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Under the Paving Stones, Its a Beach

I see ballerinas on the stage. As they perform their play gracefully, seeming spontaneous, a feeling of awe gently polishes my vision. The music is light and floats as they do. The music. It takes me outside, to a field thats warm. The harmless and rhythmic drones become the bass and I see the lilac they circle become the soothing violin; vibrant but bleached with sunlight. I think how the show is beautiful and feel the wings of a pale blue butterfly that could only live in the artic sweep my spine, its cold wings delicate but firm. The lights are soft but exciting, like the performance revealing itself before me. I try to lose myself in this moment, but I am an observer and observation cannot take precedence over experience.

I wish I were an actor. I would fly from my seat to join them and the only curiosity aroused would be why I was ever missing. I would let my script guide me, and the others would smile and nod to me as an old friend. The lights would blind everything but the stage, and I would often turn my head upward to feel the warmth soak my face. I blink; I could never remain focused on one thing for long.

I take a sip of my bitter coffee and stare into the glossy brown reflection. I see my reflection in a dark blob that is muddled with the other shadows. I believe I have neither the talent nor the patience for such a show, so I end my reverie and shift attention to absorb the whole situation. The coffee shop is mildly cold and unusually busy. Customers lose themselves in private stories with friends while workers seem to sleep standing like cattle until prodded by a customer. The activity in this small shop is almost overwhelming, and everyone acts as if the center, surrounded by only a few orbiting bodies as the idea of public space is dismissed to the particular space-time continuum of each occupied table. A woman laughs from behind, sounding something like a terrible cricket with schizophrenia, shrill, dissonant and caught between personalities. A man in his middle years with hair the texture of a robins nest reads a book. His eyes seem to push out of his skull like two white balloons being stepped on, as if he could absorb the knowledge of the text if his eyes smeared it like a sponge. Another man coughs with the sound of his body rejecting himself. Voices blur into one sound as frequencies merge within my ear and the sound of the dull music from the omnipresent speakers of God loses its earlier appeal. Sloppy and excessive, it now sounds like someone who, with an open-faced sandwich, is watching a cat being boiled in wax. The drab browns annoy me as they massage the mind that is gorged with blood full of two-dollar caffeine.

Looking more closely at the scene, like a jittery hawk, I notice two young women in the midst of a conversation. They talk to each other with the ease of experienced orators, seeming to treat the talent of conversation as something no more difficult than the skill of walking. The one with the auburn hair in a pony tail smiles as the one with her back turned finishes her words with waving flares of her hand, the fingers extending from fists like the jet propulsion of a jelly fish. If I were an actor, I would have a witty line prepared for me, and I would glide over to their table and entertain them with my scripted cleverness. The womens eyes would gloss, and their pupils would dilate as they attempt to take all of me into their mind. I wish that I could speak like they do.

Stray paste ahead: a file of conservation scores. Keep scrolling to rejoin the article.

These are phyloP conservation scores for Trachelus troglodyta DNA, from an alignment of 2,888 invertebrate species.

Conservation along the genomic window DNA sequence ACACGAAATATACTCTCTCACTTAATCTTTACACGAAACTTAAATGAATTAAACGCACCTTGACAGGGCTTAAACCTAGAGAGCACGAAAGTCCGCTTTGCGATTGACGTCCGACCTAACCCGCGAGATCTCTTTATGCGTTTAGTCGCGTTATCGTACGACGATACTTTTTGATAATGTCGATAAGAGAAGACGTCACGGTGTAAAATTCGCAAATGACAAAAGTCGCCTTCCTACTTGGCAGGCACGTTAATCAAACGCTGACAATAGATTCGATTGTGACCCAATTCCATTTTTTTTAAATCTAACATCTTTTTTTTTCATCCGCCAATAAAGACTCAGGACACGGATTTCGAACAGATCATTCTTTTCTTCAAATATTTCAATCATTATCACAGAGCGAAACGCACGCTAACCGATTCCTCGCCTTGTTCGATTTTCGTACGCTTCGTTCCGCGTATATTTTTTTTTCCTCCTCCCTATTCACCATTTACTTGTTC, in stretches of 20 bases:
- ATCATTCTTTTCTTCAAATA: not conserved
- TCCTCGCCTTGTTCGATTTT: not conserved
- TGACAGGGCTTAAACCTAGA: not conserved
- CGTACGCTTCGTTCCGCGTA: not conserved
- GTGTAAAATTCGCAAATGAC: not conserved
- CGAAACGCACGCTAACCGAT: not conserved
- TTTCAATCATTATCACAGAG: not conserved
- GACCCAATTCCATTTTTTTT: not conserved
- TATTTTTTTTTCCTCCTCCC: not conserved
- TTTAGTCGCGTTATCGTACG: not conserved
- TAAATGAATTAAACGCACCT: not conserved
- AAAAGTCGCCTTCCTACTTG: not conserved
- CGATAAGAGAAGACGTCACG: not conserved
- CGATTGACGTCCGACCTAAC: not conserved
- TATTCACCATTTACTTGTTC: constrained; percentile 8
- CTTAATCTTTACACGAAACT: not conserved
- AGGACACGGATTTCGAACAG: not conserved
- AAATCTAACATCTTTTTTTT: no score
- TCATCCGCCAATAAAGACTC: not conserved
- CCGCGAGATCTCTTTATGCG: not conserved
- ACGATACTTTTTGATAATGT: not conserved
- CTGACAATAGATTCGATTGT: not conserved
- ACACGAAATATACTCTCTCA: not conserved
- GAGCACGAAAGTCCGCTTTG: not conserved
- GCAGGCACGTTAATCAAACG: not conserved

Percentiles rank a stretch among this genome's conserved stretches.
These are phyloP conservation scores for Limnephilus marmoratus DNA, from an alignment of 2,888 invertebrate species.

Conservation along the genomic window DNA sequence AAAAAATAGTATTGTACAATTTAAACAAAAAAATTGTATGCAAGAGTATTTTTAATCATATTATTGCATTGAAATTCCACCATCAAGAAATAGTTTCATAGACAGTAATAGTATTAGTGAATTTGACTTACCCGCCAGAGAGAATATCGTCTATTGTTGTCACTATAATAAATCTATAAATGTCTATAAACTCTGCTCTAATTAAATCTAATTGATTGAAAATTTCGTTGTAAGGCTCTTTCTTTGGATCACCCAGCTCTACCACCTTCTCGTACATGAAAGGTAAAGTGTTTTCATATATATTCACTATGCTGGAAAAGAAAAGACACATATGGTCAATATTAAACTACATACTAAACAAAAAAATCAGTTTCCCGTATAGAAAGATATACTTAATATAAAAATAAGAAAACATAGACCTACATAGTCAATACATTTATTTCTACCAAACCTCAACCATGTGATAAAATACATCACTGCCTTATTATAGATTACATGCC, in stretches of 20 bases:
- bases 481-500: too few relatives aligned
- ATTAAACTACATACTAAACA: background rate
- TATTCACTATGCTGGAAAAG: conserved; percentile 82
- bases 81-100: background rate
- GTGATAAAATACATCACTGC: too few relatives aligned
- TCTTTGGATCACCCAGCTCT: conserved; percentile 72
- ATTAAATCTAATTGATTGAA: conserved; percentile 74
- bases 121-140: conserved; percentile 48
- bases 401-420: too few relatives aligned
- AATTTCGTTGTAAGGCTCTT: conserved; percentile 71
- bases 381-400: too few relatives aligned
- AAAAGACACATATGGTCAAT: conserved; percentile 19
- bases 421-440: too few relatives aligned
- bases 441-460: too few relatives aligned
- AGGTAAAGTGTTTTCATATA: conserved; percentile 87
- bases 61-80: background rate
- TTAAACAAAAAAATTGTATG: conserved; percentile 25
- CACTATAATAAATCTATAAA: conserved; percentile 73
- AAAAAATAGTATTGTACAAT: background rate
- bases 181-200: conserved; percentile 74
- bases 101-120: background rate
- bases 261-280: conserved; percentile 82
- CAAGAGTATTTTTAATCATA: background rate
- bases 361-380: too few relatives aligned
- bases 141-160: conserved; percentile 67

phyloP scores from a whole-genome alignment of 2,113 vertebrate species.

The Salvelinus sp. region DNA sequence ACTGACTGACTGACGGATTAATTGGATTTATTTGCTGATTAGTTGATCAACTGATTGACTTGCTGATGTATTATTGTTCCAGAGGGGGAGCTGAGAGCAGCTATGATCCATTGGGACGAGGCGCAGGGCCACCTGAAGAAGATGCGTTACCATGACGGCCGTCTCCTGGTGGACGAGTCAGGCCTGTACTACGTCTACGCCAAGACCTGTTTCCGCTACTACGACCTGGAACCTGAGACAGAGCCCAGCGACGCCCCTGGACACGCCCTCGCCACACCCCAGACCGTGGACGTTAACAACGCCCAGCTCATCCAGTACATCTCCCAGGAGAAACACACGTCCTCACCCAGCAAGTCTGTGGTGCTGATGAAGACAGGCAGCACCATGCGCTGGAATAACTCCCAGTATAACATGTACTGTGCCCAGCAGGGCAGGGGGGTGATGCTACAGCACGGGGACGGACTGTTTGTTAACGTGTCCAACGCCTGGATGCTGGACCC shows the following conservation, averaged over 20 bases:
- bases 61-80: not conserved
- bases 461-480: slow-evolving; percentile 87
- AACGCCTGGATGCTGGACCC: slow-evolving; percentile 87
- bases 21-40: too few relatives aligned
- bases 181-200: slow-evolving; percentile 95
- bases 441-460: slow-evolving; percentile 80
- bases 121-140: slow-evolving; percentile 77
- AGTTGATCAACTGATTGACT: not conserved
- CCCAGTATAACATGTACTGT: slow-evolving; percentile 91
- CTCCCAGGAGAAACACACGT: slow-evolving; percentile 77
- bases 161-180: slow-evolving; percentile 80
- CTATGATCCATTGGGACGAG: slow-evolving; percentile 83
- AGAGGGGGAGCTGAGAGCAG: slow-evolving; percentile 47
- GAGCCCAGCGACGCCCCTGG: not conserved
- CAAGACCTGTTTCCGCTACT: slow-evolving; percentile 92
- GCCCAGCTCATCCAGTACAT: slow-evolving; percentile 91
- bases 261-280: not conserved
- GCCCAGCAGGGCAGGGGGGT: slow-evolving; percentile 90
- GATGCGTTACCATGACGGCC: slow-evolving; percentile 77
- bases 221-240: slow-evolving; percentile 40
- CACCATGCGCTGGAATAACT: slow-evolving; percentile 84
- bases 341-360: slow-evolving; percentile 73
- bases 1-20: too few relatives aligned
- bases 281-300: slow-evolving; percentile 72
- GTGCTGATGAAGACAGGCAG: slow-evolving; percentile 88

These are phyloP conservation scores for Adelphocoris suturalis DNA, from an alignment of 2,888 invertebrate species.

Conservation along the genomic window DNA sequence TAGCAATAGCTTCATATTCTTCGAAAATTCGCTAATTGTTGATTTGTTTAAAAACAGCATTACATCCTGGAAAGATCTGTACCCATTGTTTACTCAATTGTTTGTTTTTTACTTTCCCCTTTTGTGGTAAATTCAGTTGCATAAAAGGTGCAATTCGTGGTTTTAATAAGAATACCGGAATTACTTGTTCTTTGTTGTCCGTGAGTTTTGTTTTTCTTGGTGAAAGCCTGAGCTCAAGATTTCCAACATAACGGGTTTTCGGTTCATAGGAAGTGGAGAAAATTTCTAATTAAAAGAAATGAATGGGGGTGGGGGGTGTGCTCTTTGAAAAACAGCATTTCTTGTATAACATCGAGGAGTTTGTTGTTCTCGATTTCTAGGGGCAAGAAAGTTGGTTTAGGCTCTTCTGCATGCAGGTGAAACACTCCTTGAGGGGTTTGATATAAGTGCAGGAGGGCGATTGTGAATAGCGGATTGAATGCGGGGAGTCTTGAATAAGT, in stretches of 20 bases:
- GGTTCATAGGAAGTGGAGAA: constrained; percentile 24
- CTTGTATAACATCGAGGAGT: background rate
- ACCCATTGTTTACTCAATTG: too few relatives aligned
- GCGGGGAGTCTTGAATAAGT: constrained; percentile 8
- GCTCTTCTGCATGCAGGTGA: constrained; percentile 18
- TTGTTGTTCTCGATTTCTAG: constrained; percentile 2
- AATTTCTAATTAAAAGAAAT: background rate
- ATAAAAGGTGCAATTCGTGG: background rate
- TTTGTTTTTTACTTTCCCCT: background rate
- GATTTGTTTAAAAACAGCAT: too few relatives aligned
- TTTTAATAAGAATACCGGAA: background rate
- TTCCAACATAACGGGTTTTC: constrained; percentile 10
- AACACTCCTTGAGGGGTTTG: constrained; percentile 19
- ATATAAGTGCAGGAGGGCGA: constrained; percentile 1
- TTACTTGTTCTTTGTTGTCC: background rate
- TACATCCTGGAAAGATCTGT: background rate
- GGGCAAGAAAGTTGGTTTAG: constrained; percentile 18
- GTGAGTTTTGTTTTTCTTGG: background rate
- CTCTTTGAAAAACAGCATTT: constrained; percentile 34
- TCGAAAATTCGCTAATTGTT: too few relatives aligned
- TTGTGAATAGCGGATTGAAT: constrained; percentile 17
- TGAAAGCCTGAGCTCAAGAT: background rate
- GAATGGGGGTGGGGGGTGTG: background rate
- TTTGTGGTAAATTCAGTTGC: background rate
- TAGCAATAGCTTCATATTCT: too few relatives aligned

I think how maybe I dont have to act, how I could speak to them like I talk to myself. The knowledge of science remembers how tonally expressing ones thoughts is only a matter of muscle and air. I can hold a conversation; Im doing it now. I whisper out loud with the faintness of hope that knows itself to be nave. I imagine how I could be on the boards, and my verbal dance would make the two women my audience. I picture four stage lights, and can almost feel the warmth. Lifting my cup and letting the last of the lukewarm coffee flow in an awkward bulge down my throat, I decide to engage.

Like a lion in the Serengeti, I dodge obstacles in which I am only semi-aware. My movements are quick and only register some time after their completion. A woman passes in front of me and blocks my advance, appearing as a phantom lost in the background. I dodge the person-object and near my goal as I slide into a chair at a dirty table next to the two women. Smiling, I anticipate how my impression will impact the two. They will ask for my phone number with blushing red cheeks and undoubtedly try to hug me before I leave, as if I were a celebrity with a shining white halo above my head. Deciding to begin lightly, and playfully, I begin my conversation.